MINNEAPOLIS — April will offer the closest thing we’ll get to real sporting events for months. The coming weeks will also bring us the jet fuel of big-time sports: rampant speculation.
The WNBA draft is scheduled for April 17. The NFL draft is scheduled for April 23-25. For at least four days this month, and every day between now and then, we will be blessed with the ability to think, dream, analyze and first-guess the Lynx and Vikings, and every other team in the WNBA and NFL. Then we can second-guess them for years.
From the time COVID-19 became an ever-present threat, I’ve thought of these drafts as welcome distractions from reality.
I wanted to see both drafts proceed, responsibly, with proper social distancing. A draft is nothing more than an overblown conference call, anyway. Why not have a little fun?
Why not? Because the world is changing. Risks are becoming more apparent. A month ago, holding the drafts made sense. More to the point, the drafts seemed an antidote to the lethargy and boredom of our new lives.
But our awareness of what we’re up against has changed, so the leagues’ plans should change, as well.
They can change in a positive way. Let me explain.
About 3,000 people died in the terrorist attacks of Sept. 11, 2001. As a country we responded by dramatically increasing security at airports and all major public gatherings, and invading other countries.
The tragic math: 3,000 deaths meant changing the way we live, and mobilizing our military.
On Wednesday, deaths in the United States attributed to COVID-19 reached 1,000 in a single day. Given the lack of widespread testing, and that some Americans have died because of the virus without being properly diagnosed, the true number is likely higher.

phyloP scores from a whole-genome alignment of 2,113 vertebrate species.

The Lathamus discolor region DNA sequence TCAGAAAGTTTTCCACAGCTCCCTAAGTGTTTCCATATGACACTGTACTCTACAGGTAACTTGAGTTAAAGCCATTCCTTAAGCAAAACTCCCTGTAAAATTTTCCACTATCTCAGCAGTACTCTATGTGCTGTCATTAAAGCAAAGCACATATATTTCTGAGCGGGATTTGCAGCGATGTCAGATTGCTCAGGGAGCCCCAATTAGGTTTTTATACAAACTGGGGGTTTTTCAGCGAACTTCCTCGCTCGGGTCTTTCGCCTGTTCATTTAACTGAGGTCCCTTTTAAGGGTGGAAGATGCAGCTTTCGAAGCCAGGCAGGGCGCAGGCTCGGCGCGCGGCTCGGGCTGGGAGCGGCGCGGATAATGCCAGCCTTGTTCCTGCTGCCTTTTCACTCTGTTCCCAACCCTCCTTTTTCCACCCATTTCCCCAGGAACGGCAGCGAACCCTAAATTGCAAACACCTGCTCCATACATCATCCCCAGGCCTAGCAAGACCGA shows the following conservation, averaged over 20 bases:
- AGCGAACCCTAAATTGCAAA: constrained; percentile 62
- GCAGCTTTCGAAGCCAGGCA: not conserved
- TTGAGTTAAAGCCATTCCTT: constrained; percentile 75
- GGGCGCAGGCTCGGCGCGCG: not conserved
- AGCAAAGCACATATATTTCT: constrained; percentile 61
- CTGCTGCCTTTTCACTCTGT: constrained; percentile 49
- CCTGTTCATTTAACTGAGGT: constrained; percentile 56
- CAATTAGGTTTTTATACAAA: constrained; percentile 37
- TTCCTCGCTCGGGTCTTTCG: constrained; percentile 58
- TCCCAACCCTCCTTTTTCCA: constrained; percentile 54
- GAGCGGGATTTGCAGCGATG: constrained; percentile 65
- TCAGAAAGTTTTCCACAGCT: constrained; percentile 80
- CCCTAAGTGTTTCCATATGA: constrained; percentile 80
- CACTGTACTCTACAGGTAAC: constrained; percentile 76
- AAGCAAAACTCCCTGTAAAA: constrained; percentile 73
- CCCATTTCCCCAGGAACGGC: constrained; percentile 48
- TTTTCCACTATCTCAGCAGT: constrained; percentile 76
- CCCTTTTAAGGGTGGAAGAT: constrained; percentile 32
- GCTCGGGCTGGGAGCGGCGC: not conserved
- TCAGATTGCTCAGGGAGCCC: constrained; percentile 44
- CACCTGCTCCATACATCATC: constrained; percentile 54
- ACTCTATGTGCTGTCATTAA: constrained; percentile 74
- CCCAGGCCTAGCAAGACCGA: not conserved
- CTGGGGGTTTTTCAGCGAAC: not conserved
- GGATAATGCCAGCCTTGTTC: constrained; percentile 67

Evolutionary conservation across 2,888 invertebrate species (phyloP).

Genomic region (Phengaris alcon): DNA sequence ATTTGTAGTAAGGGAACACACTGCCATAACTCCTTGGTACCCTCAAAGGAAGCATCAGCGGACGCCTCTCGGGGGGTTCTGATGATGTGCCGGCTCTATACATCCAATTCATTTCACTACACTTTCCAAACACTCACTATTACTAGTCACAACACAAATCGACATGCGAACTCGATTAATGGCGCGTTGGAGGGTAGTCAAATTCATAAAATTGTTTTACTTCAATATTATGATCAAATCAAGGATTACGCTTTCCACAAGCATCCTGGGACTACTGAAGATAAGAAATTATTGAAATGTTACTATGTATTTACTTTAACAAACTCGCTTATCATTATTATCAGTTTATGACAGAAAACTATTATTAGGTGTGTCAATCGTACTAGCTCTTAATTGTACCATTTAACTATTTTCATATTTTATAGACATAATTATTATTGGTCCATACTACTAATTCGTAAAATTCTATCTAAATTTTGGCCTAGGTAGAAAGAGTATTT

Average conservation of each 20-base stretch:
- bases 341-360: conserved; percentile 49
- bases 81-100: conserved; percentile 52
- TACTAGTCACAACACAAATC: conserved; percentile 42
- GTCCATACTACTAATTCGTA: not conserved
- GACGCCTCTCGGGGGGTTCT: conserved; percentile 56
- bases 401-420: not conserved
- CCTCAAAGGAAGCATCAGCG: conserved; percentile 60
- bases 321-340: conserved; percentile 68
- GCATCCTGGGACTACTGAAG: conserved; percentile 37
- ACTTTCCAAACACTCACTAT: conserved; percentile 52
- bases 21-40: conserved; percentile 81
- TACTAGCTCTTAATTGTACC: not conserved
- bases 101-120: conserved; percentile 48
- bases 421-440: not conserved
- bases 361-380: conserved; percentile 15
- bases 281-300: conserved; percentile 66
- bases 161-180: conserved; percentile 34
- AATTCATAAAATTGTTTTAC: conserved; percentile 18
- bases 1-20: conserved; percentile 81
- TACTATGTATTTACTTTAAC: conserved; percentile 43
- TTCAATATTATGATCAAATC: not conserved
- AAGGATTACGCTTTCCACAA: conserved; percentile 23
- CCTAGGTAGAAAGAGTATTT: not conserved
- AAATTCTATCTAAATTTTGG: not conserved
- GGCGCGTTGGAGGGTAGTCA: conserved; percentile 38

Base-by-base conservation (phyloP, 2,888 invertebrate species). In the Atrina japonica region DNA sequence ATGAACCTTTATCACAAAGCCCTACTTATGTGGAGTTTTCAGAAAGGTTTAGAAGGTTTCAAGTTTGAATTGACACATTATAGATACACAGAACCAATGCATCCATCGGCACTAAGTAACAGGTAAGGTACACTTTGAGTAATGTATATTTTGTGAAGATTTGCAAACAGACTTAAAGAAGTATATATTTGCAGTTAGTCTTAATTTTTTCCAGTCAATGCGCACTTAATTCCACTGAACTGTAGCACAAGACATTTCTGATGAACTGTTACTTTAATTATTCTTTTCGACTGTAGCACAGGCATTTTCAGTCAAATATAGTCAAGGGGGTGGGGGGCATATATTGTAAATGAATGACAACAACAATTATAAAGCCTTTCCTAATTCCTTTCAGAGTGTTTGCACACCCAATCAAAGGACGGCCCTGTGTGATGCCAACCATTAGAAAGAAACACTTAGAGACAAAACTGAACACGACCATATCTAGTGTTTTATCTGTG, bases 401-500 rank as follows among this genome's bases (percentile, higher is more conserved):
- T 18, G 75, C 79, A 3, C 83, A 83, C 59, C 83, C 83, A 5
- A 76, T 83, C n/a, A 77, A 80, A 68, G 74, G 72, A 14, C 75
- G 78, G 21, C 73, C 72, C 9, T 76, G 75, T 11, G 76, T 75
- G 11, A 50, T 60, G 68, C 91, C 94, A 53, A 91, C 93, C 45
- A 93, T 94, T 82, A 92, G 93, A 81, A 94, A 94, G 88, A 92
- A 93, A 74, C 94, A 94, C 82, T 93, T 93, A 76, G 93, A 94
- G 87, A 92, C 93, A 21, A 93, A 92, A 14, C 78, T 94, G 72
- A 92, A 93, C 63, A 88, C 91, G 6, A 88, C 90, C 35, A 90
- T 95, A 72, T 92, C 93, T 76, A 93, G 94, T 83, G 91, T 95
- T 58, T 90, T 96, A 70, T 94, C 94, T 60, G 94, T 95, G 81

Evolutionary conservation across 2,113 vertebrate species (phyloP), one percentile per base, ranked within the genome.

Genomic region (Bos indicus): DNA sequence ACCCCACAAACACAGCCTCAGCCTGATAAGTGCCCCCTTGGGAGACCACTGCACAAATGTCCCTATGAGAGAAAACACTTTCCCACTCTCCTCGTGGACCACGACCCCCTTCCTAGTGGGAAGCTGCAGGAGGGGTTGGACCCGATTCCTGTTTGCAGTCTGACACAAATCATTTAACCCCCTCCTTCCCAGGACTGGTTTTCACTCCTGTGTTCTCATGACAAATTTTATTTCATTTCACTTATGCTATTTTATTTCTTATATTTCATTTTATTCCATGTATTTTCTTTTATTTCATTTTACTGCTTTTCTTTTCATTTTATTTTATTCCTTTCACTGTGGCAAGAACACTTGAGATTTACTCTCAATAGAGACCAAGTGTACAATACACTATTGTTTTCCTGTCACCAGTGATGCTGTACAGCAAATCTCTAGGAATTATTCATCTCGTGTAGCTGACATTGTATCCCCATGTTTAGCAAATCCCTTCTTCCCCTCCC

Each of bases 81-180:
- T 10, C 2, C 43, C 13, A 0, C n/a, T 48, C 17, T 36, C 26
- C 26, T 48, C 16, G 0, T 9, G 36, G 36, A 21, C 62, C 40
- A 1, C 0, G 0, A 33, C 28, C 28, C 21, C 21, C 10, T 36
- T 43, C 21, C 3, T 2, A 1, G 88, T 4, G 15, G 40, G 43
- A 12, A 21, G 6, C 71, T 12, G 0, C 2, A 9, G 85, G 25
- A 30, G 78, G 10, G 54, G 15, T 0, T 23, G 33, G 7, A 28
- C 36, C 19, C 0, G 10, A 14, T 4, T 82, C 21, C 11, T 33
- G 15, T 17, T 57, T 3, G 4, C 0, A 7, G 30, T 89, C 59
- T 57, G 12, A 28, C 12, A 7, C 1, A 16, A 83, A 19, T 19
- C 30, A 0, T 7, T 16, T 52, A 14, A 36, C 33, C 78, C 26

Medical professionals are warning that COVID-19 could kill 3,000 Americans a day at some point in April.
As many Americans could be dying every day in mid- to late April as died in the Sept. 11 attacks. Holding the drafts under those circumstances would be macabre. And unnecessary.
The WNBA and NFL are in luck. They can do the right thing while benefiting their brands and businesses.
If they postpone the drafts, what would happen?
They’d hold center court in American sports for the foreseeable future.
If the drafts were held as scheduled, we might have a dearth of sports news from the end of April until … late summer? Early fall?
If the drafts were postponed until the virus is contained, American sports media could continue to speculate and produce mock drafts and report on teams’ thinking from now until then. And, whenever the drafts were held, they could become the green flag that restarts the sports world. They could be held in a time of optimism and excitement, instead of becoming an example of obliviousness.
Even without fans in attendance, there is no way you can pull off a televised draft without someone — television technicians come to mind — working within 6 feet of another human.
I don’t have much hope that NFL commissioner Roger Goodell will make the right decision. His primary role seems to be as a human shield for criticism of the league and its owners, and he reportedly has told owners he wants the draft to proceed on time.
I do have hope that WNBA commissioner Cathy Engelbert, who started her job last July, will wake up. She’s been impressive since her first day, recognizing the importance of marketing the league’s star players and engineering a collective bargaining agreement that, if not for the pandemic, would be bolstering her league’s status in the hierarchy of American sports.
The best leaders don’t merely act on available intelligence. The best leaders see around corners. And what’s around the corner for our country may be so horrific that holding a draft any time in April would look like the worst kind of sporting unawareness.
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